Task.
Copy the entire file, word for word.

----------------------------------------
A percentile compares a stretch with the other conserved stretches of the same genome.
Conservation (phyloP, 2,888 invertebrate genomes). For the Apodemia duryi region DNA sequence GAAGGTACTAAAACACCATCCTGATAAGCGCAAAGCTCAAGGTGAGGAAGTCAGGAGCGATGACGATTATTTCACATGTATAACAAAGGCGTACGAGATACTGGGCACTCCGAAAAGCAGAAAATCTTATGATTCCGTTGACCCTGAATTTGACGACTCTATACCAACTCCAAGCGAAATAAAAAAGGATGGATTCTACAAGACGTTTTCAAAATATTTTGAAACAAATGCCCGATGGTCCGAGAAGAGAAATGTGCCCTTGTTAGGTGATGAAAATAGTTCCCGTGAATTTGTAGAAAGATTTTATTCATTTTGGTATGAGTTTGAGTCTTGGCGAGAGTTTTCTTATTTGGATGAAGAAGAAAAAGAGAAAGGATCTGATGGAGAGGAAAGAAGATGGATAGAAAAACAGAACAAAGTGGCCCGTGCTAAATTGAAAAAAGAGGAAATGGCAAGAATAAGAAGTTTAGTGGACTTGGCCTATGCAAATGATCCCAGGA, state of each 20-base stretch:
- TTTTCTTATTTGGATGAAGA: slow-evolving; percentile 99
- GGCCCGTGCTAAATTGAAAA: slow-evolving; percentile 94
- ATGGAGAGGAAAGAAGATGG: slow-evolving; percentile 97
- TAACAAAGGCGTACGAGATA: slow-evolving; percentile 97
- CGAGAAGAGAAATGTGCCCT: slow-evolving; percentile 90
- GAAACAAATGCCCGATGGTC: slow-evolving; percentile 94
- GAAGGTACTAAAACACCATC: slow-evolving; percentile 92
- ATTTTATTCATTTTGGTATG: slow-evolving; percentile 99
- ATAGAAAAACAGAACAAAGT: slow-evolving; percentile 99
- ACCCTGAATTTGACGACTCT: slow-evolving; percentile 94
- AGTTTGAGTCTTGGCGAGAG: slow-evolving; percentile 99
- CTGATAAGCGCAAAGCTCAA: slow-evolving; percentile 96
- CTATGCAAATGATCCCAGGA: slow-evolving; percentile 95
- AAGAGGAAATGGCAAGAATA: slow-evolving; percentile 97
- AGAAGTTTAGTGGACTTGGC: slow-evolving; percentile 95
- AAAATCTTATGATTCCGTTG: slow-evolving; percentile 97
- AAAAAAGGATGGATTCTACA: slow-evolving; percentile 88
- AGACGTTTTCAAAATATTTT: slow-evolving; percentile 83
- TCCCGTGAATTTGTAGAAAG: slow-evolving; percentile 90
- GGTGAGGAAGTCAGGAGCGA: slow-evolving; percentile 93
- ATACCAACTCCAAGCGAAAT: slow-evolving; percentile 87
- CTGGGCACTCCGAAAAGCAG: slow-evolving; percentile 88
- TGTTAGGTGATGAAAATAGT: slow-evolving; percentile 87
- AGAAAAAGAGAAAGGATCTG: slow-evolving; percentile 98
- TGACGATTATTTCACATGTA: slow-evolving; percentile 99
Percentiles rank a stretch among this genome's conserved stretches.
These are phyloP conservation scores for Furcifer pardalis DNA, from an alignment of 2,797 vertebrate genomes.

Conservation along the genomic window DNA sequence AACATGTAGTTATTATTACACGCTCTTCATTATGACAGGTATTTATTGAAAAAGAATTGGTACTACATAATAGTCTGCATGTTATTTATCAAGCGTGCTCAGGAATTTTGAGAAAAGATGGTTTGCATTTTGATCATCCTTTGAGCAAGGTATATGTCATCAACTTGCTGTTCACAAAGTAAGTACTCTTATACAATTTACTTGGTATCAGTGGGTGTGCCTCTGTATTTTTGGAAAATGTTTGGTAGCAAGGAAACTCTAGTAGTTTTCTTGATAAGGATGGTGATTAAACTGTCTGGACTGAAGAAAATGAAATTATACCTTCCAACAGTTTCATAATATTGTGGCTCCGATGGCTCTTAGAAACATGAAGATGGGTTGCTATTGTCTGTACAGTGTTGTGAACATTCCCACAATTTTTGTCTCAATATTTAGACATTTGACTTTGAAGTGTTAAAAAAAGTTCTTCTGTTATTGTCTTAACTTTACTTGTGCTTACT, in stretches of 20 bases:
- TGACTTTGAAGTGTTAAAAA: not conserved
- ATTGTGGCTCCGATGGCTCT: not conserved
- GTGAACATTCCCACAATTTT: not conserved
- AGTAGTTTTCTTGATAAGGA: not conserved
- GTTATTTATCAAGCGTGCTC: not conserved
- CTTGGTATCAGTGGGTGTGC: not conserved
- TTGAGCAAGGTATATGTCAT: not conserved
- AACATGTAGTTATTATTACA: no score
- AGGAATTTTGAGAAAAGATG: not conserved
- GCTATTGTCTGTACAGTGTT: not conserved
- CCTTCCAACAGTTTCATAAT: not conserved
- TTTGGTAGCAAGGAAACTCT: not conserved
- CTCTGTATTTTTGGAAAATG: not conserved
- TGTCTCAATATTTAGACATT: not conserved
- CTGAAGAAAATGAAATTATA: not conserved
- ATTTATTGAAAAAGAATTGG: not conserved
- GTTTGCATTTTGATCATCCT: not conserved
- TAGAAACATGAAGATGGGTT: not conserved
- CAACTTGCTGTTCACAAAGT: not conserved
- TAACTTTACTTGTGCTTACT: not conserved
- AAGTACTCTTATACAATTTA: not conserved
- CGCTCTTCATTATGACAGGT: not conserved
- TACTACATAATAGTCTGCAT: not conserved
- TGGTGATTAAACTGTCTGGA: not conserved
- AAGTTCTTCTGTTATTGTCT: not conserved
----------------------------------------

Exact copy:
A percentile compares a stretch with the other conserved stretches of the same genome.
Conservation (phyloP, 2,888 invertebrate genomes). For the Apodemia duryi region DNA sequence GAAGGTACTAAAACACCATCCTGATAAGCGCAAAGCTCAAGGTGAGGAAGTCAGGAGCGATGACGATTATTTCACATGTATAACAAAGGCGTACGAGATACTGGGCACTCCGAAAAGCAGAAAATCTTATGATTCCGTTGACCCTGAATTTGACGACTCTATACCAACTCCAAGCGAAATAAAAAAGGATGGATTCTACAAGACGTTTTCAAAATATTTTGAAACAAATGCCCGATGGTCCGAGAAGAGAAATGTGCCCTTGTTAGGTGATGAAAATAGTTCCCGTGAATTTGTAGAAAGATTTTATTCATTTTGGTATGAGTTTGAGTCTTGGCGAGAGTTTTCTTATTTGGATGAAGAAGAAAAAGAGAAAGGATCTGATGGAGAGGAAAGAAGATGGATAGAAAAACAGAACAAAGTGGCCCGTGCTAAATTGAAAAAAGAGGAAATGGCAAGAATAAGAAGTTTAGTGGACTTGGCCTATGCAAATGATCCCAGGA, state of each 20-base stretch:
- TTTTCTTATTTGGATGAAGA: slow-evolving; percentile 99
- GGCCCGTGCTAAATTGAAAA: slow-evolving; percentile 94
- ATGGAGAGGAAAGAAGATGG: slow-evolving; percentile 97
- TAACAAAGGCGTACGAGATA: slow-evolving; percentile 97
- CGAGAAGAGAAATGTGCCCT: slow-evolving; percentile 90
- GAAACAAATGCCCGATGGTC: slow-evolving; percentile 94
- GAAGGTACTAAAACACCATC: slow-evolving; percentile 92
- ATTTTATTCATTTTGGTATG: slow-evolving; percentile 99
- ATAGAAAAACAGAACAAAGT: slow-evolving; percentile 99
- ACCCTGAATTTGACGACTCT: slow-evolving; percentile 94
- AGTTTGAGTCTTGGCGAGAG: slow-evolving; percentile 99
- CTGATAAGCGCAAAGCTCAA: slow-evolving; percentile 96
- CTATGCAAATGATCCCAGGA: slow-evolving; percentile 95
- AAGAGGAAATGGCAAGAATA: slow-evolving; percentile 97
- AGAAGTTTAGTGGACTTGGC: slow-evolving; percentile 95
- AAAATCTTATGATTCCGTTG: slow-evolving; percentile 97
- AAAAAAGGATGGATTCTACA: slow-evolving; percentile 88
- AGACGTTTTCAAAATATTTT: slow-evolving; percentile 83
- TCCCGTGAATTTGTAGAAAG: slow-evolving; percentile 90
- GGTGAGGAAGTCAGGAGCGA: slow-evolving; percentile 93
- ATACCAACTCCAAGCGAAAT: slow-evolving; percentile 87
- CTGGGCACTCCGAAAAGCAG: slow-evolving; percentile 88
- TGTTAGGTGATGAAAATAGT: slow-evolving; percentile 87
- AGAAAAAGAGAAAGGATCTG: slow-evolving; percentile 98
- TGACGATTATTTCACATGTA: slow-evolving; percentile 99
Percentiles rank a stretch among this genome's conserved stretches.
These are phyloP conservation scores for Furcifer pardalis DNA, from an alignment of 2,797 vertebrate genomes.

Conservation along the genomic window DNA sequence AACATGTAGTTATTATTACACGCTCTTCATTATGACAGGTATTTATTGAAAAAGAATTGGTACTACATAATAGTCTGCATGTTATTTATCAAGCGTGCTCAGGAATTTTGAGAAAAGATGGTTTGCATTTTGATCATCCTTTGAGCAAGGTATATGTCATCAACTTGCTGTTCACAAAGTAAGTACTCTTATACAATTTACTTGGTATCAGTGGGTGTGCCTCTGTATTTTTGGAAAATGTTTGGTAGCAAGGAAACTCTAGTAGTTTTCTTGATAAGGATGGTGATTAAACTGTCTGGACTGAAGAAAATGAAATTATACCTTCCAACAGTTTCATAATATTGTGGCTCCGATGGCTCTTAGAAACATGAAGATGGGTTGCTATTGTCTGTACAGTGTTGTGAACATTCCCACAATTTTTGTCTCAATATTTAGACATTTGACTTTGAAGTGTTAAAAAAAGTTCTTCTGTTATTGTCTTAACTTTACTTGTGCTTACT, in stretches of 20 bases:
- TGACTTTGAAGTGTTAAAAA: not conserved
- ATTGTGGCTCCGATGGCTCT: not conserved
- GTGAACATTCCCACAATTTT: not conserved
- AGTAGTTTTCTTGATAAGGA: not conserved
- GTTATTTATCAAGCGTGCTC: not conserved
- CTTGGTATCAGTGGGTGTGC: not conserved
- TTGAGCAAGGTATATGTCAT: not conserved
- AACATGTAGTTATTATTACA: no score
- AGGAATTTTGAGAAAAGATG: not conserved
- GCTATTGTCTGTACAGTGTT: not conserved
- CCTTCCAACAGTTTCATAAT: not conserved
- TTTGGTAGCAAGGAAACTCT: not conserved
- CTCTGTATTTTTGGAAAATG: not conserved
- TGTCTCAATATTTAGACATT: not conserved
- CTGAAGAAAATGAAATTATA: not conserved
- ATTTATTGAAAAAGAATTGG: not conserved
- GTTTGCATTTTGATCATCCT: not conserved
- TAGAAACATGAAGATGGGTT: not conserved
- CAACTTGCTGTTCACAAAGT: not conserved
- TAACTTTACTTGTGCTTACT: not conserved
- AAGTACTCTTATACAATTTA: not conserved
- CGCTCTTCATTATGACAGGT: not conserved
- TACTACATAATAGTCTGCAT: not conserved
- TGGTGATTAAACTGTCTGGA: not conserved
- AAGTTCTTCTGTTATTGTCT: not conserved